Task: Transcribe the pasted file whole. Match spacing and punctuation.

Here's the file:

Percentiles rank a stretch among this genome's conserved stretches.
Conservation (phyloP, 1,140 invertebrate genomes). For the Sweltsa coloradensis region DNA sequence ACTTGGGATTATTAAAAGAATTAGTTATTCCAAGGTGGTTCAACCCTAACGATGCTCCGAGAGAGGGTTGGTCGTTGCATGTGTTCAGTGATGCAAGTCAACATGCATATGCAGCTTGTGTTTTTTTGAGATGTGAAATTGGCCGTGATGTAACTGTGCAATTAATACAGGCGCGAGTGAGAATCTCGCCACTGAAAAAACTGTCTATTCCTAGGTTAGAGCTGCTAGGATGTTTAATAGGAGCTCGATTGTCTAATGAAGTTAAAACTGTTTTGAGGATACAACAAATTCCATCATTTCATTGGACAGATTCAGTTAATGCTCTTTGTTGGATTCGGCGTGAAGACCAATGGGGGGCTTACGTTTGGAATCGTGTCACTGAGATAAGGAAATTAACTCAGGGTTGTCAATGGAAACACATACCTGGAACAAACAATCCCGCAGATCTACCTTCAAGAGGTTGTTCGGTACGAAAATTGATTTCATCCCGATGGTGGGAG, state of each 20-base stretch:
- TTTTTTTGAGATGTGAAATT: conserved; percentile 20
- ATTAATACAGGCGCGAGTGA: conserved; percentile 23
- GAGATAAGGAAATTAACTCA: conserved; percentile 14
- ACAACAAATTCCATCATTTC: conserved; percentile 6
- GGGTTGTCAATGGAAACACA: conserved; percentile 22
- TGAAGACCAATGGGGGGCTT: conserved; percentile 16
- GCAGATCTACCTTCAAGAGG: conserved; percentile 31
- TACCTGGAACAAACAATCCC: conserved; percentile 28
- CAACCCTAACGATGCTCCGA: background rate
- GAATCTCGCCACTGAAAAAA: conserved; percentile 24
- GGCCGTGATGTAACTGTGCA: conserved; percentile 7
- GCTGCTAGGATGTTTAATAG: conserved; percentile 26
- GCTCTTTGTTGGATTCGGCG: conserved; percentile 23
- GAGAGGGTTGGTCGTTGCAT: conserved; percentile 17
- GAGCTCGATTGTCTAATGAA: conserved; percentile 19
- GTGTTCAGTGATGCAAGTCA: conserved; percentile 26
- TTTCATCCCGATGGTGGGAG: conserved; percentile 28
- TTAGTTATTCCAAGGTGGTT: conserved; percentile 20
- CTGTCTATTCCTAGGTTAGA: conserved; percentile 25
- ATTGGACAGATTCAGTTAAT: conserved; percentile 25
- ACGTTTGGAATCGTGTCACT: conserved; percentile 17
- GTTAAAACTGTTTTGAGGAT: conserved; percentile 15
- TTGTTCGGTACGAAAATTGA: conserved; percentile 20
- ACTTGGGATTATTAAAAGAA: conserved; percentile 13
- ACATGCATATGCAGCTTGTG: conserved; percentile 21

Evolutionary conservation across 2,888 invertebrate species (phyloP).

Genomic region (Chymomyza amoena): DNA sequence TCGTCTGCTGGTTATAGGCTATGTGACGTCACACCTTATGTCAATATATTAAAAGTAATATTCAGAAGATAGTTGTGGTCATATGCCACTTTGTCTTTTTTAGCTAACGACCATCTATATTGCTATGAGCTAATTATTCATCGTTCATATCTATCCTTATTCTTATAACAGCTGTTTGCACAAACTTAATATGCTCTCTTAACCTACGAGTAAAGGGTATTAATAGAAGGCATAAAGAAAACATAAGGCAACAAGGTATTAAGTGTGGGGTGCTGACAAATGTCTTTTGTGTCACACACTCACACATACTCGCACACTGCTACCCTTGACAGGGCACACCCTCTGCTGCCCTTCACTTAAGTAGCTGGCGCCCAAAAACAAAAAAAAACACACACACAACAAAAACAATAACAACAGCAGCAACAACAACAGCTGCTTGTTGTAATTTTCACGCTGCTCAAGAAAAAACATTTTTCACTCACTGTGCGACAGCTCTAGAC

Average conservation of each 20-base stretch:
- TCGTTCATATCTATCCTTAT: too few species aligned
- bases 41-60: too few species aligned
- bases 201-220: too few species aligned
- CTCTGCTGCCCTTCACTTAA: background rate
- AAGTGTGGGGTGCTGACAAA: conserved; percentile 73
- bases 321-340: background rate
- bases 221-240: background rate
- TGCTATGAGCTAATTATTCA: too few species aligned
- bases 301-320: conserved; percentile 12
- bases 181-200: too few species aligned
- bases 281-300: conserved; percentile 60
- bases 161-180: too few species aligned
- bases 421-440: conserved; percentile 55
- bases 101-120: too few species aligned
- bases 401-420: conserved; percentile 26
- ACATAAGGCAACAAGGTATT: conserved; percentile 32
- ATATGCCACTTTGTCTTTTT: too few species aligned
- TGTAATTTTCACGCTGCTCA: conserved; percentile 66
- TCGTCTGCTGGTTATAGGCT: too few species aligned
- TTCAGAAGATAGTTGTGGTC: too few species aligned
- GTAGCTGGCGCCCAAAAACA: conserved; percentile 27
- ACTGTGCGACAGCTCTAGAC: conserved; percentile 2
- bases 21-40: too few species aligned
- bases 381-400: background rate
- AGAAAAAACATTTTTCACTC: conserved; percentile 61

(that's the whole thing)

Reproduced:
Percentiles rank a stretch among this genome's conserved stretches.
Conservation (phyloP, 1,140 invertebrate genomes). For the Sweltsa coloradensis region DNA sequence ACTTGGGATTATTAAAAGAATTAGTTATTCCAAGGTGGTTCAACCCTAACGATGCTCCGAGAGAGGGTTGGTCGTTGCATGTGTTCAGTGATGCAAGTCAACATGCATATGCAGCTTGTGTTTTTTTGAGATGTGAAATTGGCCGTGATGTAACTGTGCAATTAATACAGGCGCGAGTGAGAATCTCGCCACTGAAAAAACTGTCTATTCCTAGGTTAGAGCTGCTAGGATGTTTAATAGGAGCTCGATTGTCTAATGAAGTTAAAACTGTTTTGAGGATACAACAAATTCCATCATTTCATTGGACAGATTCAGTTAATGCTCTTTGTTGGATTCGGCGTGAAGACCAATGGGGGGCTTACGTTTGGAATCGTGTCACTGAGATAAGGAAATTAACTCAGGGTTGTCAATGGAAACACATACCTGGAACAAACAATCCCGCAGATCTACCTTCAAGAGGTTGTTCGGTACGAAAATTGATTTCATCCCGATGGTGGGAG, state of each 20-base stretch:
- TTTTTTTGAGATGTGAAATT: conserved; percentile 20
- ATTAATACAGGCGCGAGTGA: conserved; percentile 23
- GAGATAAGGAAATTAACTCA: conserved; percentile 14
- ACAACAAATTCCATCATTTC: conserved; percentile 6
- GGGTTGTCAATGGAAACACA: conserved; percentile 22
- TGAAGACCAATGGGGGGCTT: conserved; percentile 16
- GCAGATCTACCTTCAAGAGG: conserved; percentile 31
- TACCTGGAACAAACAATCCC: conserved; percentile 28
- CAACCCTAACGATGCTCCGA: background rate
- GAATCTCGCCACTGAAAAAA: conserved; percentile 24
- GGCCGTGATGTAACTGTGCA: conserved; percentile 7
- GCTGCTAGGATGTTTAATAG: conserved; percentile 26
- GCTCTTTGTTGGATTCGGCG: conserved; percentile 23
- GAGAGGGTTGGTCGTTGCAT: conserved; percentile 17
- GAGCTCGATTGTCTAATGAA: conserved; percentile 19
- GTGTTCAGTGATGCAAGTCA: conserved; percentile 26
- TTTCATCCCGATGGTGGGAG: conserved; percentile 28
- TTAGTTATTCCAAGGTGGTT: conserved; percentile 20
- CTGTCTATTCCTAGGTTAGA: conserved; percentile 25
- ATTGGACAGATTCAGTTAAT: conserved; percentile 25
- ACGTTTGGAATCGTGTCACT: conserved; percentile 17
- GTTAAAACTGTTTTGAGGAT: conserved; percentile 15
- TTGTTCGGTACGAAAATTGA: conserved; percentile 20
- ACTTGGGATTATTAAAAGAA: conserved; percentile 13
- ACATGCATATGCAGCTTGTG: conserved; percentile 21

Evolutionary conservation across 2,888 invertebrate species (phyloP).

Genomic region (Chymomyza amoena): DNA sequence TCGTCTGCTGGTTATAGGCTATGTGACGTCACACCTTATGTCAATATATTAAAAGTAATATTCAGAAGATAGTTGTGGTCATATGCCACTTTGTCTTTTTTAGCTAACGACCATCTATATTGCTATGAGCTAATTATTCATCGTTCATATCTATCCTTATTCTTATAACAGCTGTTTGCACAAACTTAATATGCTCTCTTAACCTACGAGTAAAGGGTATTAATAGAAGGCATAAAGAAAACATAAGGCAACAAGGTATTAAGTGTGGGGTGCTGACAAATGTCTTTTGTGTCACACACTCACACATACTCGCACACTGCTACCCTTGACAGGGCACACCCTCTGCTGCCCTTCACTTAAGTAGCTGGCGCCCAAAAACAAAAAAAAACACACACACAACAAAAACAATAACAACAGCAGCAACAACAACAGCTGCTTGTTGTAATTTTCACGCTGCTCAAGAAAAAACATTTTTCACTCACTGTGCGACAGCTCTAGAC

Average conservation of each 20-base stretch:
- TCGTTCATATCTATCCTTAT: too few species aligned
- bases 41-60: too few species aligned
- bases 201-220: too few species aligned
- CTCTGCTGCCCTTCACTTAA: background rate
- AAGTGTGGGGTGCTGACAAA: conserved; percentile 73
- bases 321-340: background rate
- bases 221-240: background rate
- TGCTATGAGCTAATTATTCA: too few species aligned
- bases 301-320: conserved; percentile 12
- bases 181-200: too few species aligned
- bases 281-300: conserved; percentile 60
- bases 161-180: too few species aligned
- bases 421-440: conserved; percentile 55
- bases 101-120: too few species aligned
- bases 401-420: conserved; percentile 26
- ACATAAGGCAACAAGGTATT: conserved; percentile 32
- ATATGCCACTTTGTCTTTTT: too few species aligned
- TGTAATTTTCACGCTGCTCA: conserved; percentile 66
- TCGTCTGCTGGTTATAGGCT: too few species aligned
- TTCAGAAGATAGTTGTGGTC: too few species aligned
- GTAGCTGGCGCCCAAAAACA: conserved; percentile 27
- ACTGTGCGACAGCTCTAGAC: conserved; percentile 2
- bases 21-40: too few species aligned
- bases 381-400: background rate
- AGAAAAAACATTTTTCACTC: conserved; percentile 61